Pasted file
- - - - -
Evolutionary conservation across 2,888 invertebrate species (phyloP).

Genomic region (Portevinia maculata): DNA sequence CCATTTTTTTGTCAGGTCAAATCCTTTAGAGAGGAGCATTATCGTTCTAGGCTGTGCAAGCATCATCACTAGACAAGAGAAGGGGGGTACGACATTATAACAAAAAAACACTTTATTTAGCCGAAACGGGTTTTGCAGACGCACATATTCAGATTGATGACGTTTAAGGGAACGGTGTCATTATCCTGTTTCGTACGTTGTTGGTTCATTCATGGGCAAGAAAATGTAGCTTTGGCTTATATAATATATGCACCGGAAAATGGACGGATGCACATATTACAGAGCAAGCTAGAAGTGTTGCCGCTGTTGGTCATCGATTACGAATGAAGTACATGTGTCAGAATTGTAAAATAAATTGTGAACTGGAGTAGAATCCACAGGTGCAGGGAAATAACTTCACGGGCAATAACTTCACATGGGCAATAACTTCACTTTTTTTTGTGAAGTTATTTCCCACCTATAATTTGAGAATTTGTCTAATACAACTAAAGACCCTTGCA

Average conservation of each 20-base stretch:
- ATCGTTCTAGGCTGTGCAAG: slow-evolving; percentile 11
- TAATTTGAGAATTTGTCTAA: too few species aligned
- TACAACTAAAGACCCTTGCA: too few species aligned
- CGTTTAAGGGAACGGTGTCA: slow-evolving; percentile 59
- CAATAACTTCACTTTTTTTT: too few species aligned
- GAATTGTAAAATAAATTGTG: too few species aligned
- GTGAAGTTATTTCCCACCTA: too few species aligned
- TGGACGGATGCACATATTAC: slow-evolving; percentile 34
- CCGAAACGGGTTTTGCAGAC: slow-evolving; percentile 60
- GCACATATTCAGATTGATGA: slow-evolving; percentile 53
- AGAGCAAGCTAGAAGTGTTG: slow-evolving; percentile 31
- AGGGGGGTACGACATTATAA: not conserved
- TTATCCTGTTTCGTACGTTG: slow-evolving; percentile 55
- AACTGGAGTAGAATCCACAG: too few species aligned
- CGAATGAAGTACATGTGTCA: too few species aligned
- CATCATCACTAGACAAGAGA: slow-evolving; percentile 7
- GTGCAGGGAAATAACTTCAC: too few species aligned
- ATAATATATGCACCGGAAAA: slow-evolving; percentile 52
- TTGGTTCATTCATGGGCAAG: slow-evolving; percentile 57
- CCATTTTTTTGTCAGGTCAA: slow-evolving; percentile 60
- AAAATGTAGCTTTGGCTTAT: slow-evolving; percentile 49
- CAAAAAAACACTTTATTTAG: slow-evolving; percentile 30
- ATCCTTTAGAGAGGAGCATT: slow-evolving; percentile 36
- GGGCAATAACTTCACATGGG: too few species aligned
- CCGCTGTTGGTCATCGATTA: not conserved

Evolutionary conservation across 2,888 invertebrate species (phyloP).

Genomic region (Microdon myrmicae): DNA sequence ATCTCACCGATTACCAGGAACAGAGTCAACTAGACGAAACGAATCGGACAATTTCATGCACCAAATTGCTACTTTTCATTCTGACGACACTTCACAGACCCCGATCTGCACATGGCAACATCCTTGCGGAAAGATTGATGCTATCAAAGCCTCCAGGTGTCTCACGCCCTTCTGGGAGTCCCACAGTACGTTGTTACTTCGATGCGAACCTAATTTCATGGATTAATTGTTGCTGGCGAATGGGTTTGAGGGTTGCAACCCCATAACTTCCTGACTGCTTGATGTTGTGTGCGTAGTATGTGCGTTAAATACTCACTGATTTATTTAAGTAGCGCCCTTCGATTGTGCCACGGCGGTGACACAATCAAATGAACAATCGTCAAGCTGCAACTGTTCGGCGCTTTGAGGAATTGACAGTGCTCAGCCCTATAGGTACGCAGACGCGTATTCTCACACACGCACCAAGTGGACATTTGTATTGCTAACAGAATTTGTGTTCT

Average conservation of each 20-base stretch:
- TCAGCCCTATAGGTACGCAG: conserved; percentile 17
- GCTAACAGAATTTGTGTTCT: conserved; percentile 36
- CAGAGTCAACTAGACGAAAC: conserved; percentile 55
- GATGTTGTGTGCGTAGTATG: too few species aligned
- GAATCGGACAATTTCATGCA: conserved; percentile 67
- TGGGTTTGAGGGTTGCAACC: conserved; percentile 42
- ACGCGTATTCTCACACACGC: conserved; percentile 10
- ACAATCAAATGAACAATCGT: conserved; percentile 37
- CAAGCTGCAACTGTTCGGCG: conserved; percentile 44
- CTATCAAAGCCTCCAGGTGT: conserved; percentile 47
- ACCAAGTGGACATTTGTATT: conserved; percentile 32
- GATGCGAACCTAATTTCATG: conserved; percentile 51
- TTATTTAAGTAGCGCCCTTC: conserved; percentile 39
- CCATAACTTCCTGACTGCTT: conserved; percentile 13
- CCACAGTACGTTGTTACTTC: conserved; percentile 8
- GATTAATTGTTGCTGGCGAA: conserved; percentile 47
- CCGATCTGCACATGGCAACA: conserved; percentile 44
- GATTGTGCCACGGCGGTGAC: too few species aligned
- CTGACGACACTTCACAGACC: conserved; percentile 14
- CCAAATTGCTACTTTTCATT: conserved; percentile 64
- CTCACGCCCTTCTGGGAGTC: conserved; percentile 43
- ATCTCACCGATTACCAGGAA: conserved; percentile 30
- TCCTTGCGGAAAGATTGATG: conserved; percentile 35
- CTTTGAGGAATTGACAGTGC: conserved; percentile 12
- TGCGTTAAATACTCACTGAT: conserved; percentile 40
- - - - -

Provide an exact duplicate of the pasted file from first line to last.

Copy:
Evolutionary conservation across 2,888 invertebrate species (phyloP).

Genomic region (Portevinia maculata): DNA sequence CCATTTTTTTGTCAGGTCAAATCCTTTAGAGAGGAGCATTATCGTTCTAGGCTGTGCAAGCATCATCACTAGACAAGAGAAGGGGGGTACGACATTATAACAAAAAAACACTTTATTTAGCCGAAACGGGTTTTGCAGACGCACATATTCAGATTGATGACGTTTAAGGGAACGGTGTCATTATCCTGTTTCGTACGTTGTTGGTTCATTCATGGGCAAGAAAATGTAGCTTTGGCTTATATAATATATGCACCGGAAAATGGACGGATGCACATATTACAGAGCAAGCTAGAAGTGTTGCCGCTGTTGGTCATCGATTACGAATGAAGTACATGTGTCAGAATTGTAAAATAAATTGTGAACTGGAGTAGAATCCACAGGTGCAGGGAAATAACTTCACGGGCAATAACTTCACATGGGCAATAACTTCACTTTTTTTTGTGAAGTTATTTCCCACCTATAATTTGAGAATTTGTCTAATACAACTAAAGACCCTTGCA

Average conservation of each 20-base stretch:
- ATCGTTCTAGGCTGTGCAAG: slow-evolving; percentile 11
- TAATTTGAGAATTTGTCTAA: too few species aligned
- TACAACTAAAGACCCTTGCA: too few species aligned
- CGTTTAAGGGAACGGTGTCA: slow-evolving; percentile 59
- CAATAACTTCACTTTTTTTT: too few species aligned
- GAATTGTAAAATAAATTGTG: too few species aligned
- GTGAAGTTATTTCCCACCTA: too few species aligned
- TGGACGGATGCACATATTAC: slow-evolving; percentile 34
- CCGAAACGGGTTTTGCAGAC: slow-evolving; percentile 60
- GCACATATTCAGATTGATGA: slow-evolving; percentile 53
- AGAGCAAGCTAGAAGTGTTG: slow-evolving; percentile 31
- AGGGGGGTACGACATTATAA: not conserved
- TTATCCTGTTTCGTACGTTG: slow-evolving; percentile 55
- AACTGGAGTAGAATCCACAG: too few species aligned
- CGAATGAAGTACATGTGTCA: too few species aligned
- CATCATCACTAGACAAGAGA: slow-evolving; percentile 7
- GTGCAGGGAAATAACTTCAC: too few species aligned
- ATAATATATGCACCGGAAAA: slow-evolving; percentile 52
- TTGGTTCATTCATGGGCAAG: slow-evolving; percentile 57
- CCATTTTTTTGTCAGGTCAA: slow-evolving; percentile 60
- AAAATGTAGCTTTGGCTTAT: slow-evolving; percentile 49
- CAAAAAAACACTTTATTTAG: slow-evolving; percentile 30
- ATCCTTTAGAGAGGAGCATT: slow-evolving; percentile 36
- GGGCAATAACTTCACATGGG: too few species aligned
- CCGCTGTTGGTCATCGATTA: not conserved

Evolutionary conservation across 2,888 invertebrate species (phyloP).

Genomic region (Microdon myrmicae): DNA sequence ATCTCACCGATTACCAGGAACAGAGTCAACTAGACGAAACGAATCGGACAATTTCATGCACCAAATTGCTACTTTTCATTCTGACGACACTTCACAGACCCCGATCTGCACATGGCAACATCCTTGCGGAAAGATTGATGCTATCAAAGCCTCCAGGTGTCTCACGCCCTTCTGGGAGTCCCACAGTACGTTGTTACTTCGATGCGAACCTAATTTCATGGATTAATTGTTGCTGGCGAATGGGTTTGAGGGTTGCAACCCCATAACTTCCTGACTGCTTGATGTTGTGTGCGTAGTATGTGCGTTAAATACTCACTGATTTATTTAAGTAGCGCCCTTCGATTGTGCCACGGCGGTGACACAATCAAATGAACAATCGTCAAGCTGCAACTGTTCGGCGCTTTGAGGAATTGACAGTGCTCAGCCCTATAGGTACGCAGACGCGTATTCTCACACACGCACCAAGTGGACATTTGTATTGCTAACAGAATTTGTGTTCT

Average conservation of each 20-base stretch:
- TCAGCCCTATAGGTACGCAG: conserved; percentile 17
- GCTAACAGAATTTGTGTTCT: conserved; percentile 36
- CAGAGTCAACTAGACGAAAC: conserved; percentile 55
- GATGTTGTGTGCGTAGTATG: too few species aligned
- GAATCGGACAATTTCATGCA: conserved; percentile 67
- TGGGTTTGAGGGTTGCAACC: conserved; percentile 42
- ACGCGTATTCTCACACACGC: conserved; percentile 10
- ACAATCAAATGAACAATCGT: conserved; percentile 37
- CAAGCTGCAACTGTTCGGCG: conserved; percentile 44
- CTATCAAAGCCTCCAGGTGT: conserved; percentile 47
- ACCAAGTGGACATTTGTATT: conserved; percentile 32
- GATGCGAACCTAATTTCATG: conserved; percentile 51
- TTATTTAAGTAGCGCCCTTC: conserved; percentile 39
- CCATAACTTCCTGACTGCTT: conserved; percentile 13
- CCACAGTACGTTGTTACTTC: conserved; percentile 8
- GATTAATTGTTGCTGGCGAA: conserved; percentile 47
- CCGATCTGCACATGGCAACA: conserved; percentile 44
- GATTGTGCCACGGCGGTGAC: too few species aligned
- CTGACGACACTTCACAGACC: conserved; percentile 14
- CCAAATTGCTACTTTTCATT: conserved; percentile 64
- CTCACGCCCTTCTGGGAGTC: conserved; percentile 43
- ATCTCACCGATTACCAGGAA: conserved; percentile 30
- TCCTTGCGGAAAGATTGATG: conserved; percentile 35
- CTTTGAGGAATTGACAGTGC: conserved; percentile 12
- TGCGTTAAATACTCACTGAT: conserved; percentile 40